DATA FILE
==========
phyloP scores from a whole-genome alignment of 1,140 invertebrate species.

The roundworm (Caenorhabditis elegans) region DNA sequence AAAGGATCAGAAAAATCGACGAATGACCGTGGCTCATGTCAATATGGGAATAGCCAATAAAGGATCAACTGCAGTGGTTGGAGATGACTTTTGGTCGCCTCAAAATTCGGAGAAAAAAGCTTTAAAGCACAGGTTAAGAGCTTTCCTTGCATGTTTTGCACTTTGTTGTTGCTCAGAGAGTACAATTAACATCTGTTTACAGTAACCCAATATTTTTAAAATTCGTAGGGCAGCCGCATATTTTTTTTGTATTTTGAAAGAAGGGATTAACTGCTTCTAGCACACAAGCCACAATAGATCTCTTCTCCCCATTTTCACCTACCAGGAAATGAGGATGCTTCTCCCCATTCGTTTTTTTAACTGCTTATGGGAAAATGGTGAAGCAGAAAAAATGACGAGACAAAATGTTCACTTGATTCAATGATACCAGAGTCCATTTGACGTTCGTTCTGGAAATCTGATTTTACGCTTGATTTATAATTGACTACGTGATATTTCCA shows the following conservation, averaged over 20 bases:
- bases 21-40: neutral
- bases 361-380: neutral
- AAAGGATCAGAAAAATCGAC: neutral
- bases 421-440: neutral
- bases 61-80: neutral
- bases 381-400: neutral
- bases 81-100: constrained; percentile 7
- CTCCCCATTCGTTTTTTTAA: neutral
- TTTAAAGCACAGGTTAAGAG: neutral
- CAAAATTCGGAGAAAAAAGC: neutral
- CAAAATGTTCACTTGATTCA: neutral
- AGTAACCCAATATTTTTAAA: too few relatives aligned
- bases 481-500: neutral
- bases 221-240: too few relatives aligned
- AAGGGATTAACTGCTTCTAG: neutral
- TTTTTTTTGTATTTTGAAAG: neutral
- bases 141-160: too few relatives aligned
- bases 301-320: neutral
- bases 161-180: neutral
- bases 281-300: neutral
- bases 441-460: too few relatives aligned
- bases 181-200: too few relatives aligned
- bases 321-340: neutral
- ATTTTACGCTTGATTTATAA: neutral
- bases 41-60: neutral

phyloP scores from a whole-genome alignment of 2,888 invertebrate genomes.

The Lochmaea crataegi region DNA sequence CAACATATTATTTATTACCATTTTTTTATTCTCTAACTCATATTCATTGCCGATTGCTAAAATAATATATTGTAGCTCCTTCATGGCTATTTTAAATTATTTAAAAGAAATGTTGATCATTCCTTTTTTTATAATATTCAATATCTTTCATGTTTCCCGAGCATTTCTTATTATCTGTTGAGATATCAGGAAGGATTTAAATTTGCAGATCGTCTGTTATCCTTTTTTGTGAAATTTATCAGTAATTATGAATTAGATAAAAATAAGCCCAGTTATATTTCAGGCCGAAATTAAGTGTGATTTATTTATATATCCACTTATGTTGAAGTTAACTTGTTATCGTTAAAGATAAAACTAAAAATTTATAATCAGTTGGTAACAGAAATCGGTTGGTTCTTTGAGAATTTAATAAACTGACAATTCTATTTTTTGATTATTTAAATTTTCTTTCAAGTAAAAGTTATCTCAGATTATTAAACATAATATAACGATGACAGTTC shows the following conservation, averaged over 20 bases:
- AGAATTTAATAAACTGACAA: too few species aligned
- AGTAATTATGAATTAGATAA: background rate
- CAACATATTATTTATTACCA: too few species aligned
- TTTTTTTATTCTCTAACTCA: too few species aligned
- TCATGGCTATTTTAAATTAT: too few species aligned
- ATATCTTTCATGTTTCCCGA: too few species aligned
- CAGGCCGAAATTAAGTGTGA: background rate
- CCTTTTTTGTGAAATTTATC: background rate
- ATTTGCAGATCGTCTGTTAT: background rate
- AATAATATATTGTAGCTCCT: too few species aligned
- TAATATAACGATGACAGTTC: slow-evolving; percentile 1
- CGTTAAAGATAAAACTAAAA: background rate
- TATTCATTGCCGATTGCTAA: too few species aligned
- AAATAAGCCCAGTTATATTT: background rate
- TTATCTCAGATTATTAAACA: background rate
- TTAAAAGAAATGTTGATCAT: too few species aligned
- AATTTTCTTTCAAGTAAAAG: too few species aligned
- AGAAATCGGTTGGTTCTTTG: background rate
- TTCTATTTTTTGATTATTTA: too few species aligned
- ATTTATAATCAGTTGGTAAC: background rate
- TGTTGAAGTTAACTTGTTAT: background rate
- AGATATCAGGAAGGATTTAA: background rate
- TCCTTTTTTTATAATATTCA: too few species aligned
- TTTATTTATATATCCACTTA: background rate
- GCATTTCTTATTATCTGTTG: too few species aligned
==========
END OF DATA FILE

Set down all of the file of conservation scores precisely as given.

phyloP scores from a whole-genome alignment of 1,140 invertebrate species.

The roundworm (Caenorhabditis elegans) region DNA sequence AAAGGATCAGAAAAATCGACGAATGACCGTGGCTCATGTCAATATGGGAATAGCCAATAAAGGATCAACTGCAGTGGTTGGAGATGACTTTTGGTCGCCTCAAAATTCGGAGAAAAAAGCTTTAAAGCACAGGTTAAGAGCTTTCCTTGCATGTTTTGCACTTTGTTGTTGCTCAGAGAGTACAATTAACATCTGTTTACAGTAACCCAATATTTTTAAAATTCGTAGGGCAGCCGCATATTTTTTTTGTATTTTGAAAGAAGGGATTAACTGCTTCTAGCACACAAGCCACAATAGATCTCTTCTCCCCATTTTCACCTACCAGGAAATGAGGATGCTTCTCCCCATTCGTTTTTTTAACTGCTTATGGGAAAATGGTGAAGCAGAAAAAATGACGAGACAAAATGTTCACTTGATTCAATGATACCAGAGTCCATTTGACGTTCGTTCTGGAAATCTGATTTTACGCTTGATTTATAATTGACTACGTGATATTTCCA shows the following conservation, averaged over 20 bases:
- bases 21-40: neutral
- bases 361-380: neutral
- AAAGGATCAGAAAAATCGAC: neutral
- bases 421-440: neutral
- bases 61-80: neutral
- bases 381-400: neutral
- bases 81-100: constrained; percentile 7
- CTCCCCATTCGTTTTTTTAA: neutral
- TTTAAAGCACAGGTTAAGAG: neutral
- CAAAATTCGGAGAAAAAAGC: neutral
- CAAAATGTTCACTTGATTCA: neutral
- AGTAACCCAATATTTTTAAA: too few relatives aligned
- bases 481-500: neutral
- bases 221-240: too few relatives aligned
- AAGGGATTAACTGCTTCTAG: neutral
- TTTTTTTTGTATTTTGAAAG: neutral
- bases 141-160: too few relatives aligned
- bases 301-320: neutral
- bases 161-180: neutral
- bases 281-300: neutral
- bases 441-460: too few relatives aligned
- bases 181-200: too few relatives aligned
- bases 321-340: neutral
- ATTTTACGCTTGATTTATAA: neutral
- bases 41-60: neutral

phyloP scores from a whole-genome alignment of 2,888 invertebrate genomes.

The Lochmaea crataegi region DNA sequence CAACATATTATTTATTACCATTTTTTTATTCTCTAACTCATATTCATTGCCGATTGCTAAAATAATATATTGTAGCTCCTTCATGGCTATTTTAAATTATTTAAAAGAAATGTTGATCATTCCTTTTTTTATAATATTCAATATCTTTCATGTTTCCCGAGCATTTCTTATTATCTGTTGAGATATCAGGAAGGATTTAAATTTGCAGATCGTCTGTTATCCTTTTTTGTGAAATTTATCAGTAATTATGAATTAGATAAAAATAAGCCCAGTTATATTTCAGGCCGAAATTAAGTGTGATTTATTTATATATCCACTTATGTTGAAGTTAACTTGTTATCGTTAAAGATAAAACTAAAAATTTATAATCAGTTGGTAACAGAAATCGGTTGGTTCTTTGAGAATTTAATAAACTGACAATTCTATTTTTTGATTATTTAAATTTTCTTTCAAGTAAAAGTTATCTCAGATTATTAAACATAATATAACGATGACAGTTC shows the following conservation, averaged over 20 bases:
- AGAATTTAATAAACTGACAA: too few species aligned
- AGTAATTATGAATTAGATAA: background rate
- CAACATATTATTTATTACCA: too few species aligned
- TTTTTTTATTCTCTAACTCA: too few species aligned
- TCATGGCTATTTTAAATTAT: too few species aligned
- ATATCTTTCATGTTTCCCGA: too few species aligned
- CAGGCCGAAATTAAGTGTGA: background rate
- CCTTTTTTGTGAAATTTATC: background rate
- ATTTGCAGATCGTCTGTTAT: background rate
- AATAATATATTGTAGCTCCT: too few species aligned
- TAATATAACGATGACAGTTC: slow-evolving; percentile 1
- CGTTAAAGATAAAACTAAAA: background rate
- TATTCATTGCCGATTGCTAA: too few species aligned
- AAATAAGCCCAGTTATATTT: background rate
- TTATCTCAGATTATTAAACA: background rate
- TTAAAAGAAATGTTGATCAT: too few species aligned
- AATTTTCTTTCAAGTAAAAG: too few species aligned
- AGAAATCGGTTGGTTCTTTG: background rate
- TTCTATTTTTTGATTATTTA: too few species aligned
- ATTTATAATCAGTTGGTAAC: background rate
- TGTTGAAGTTAACTTGTTAT: background rate
- AGATATCAGGAAGGATTTAA: background rate
- TCCTTTTTTTATAATATTCA: too few species aligned
- TTTATTTATATATCCACTTA: background rate
- GCATTTCTTATTATCTGTTG: too few species aligned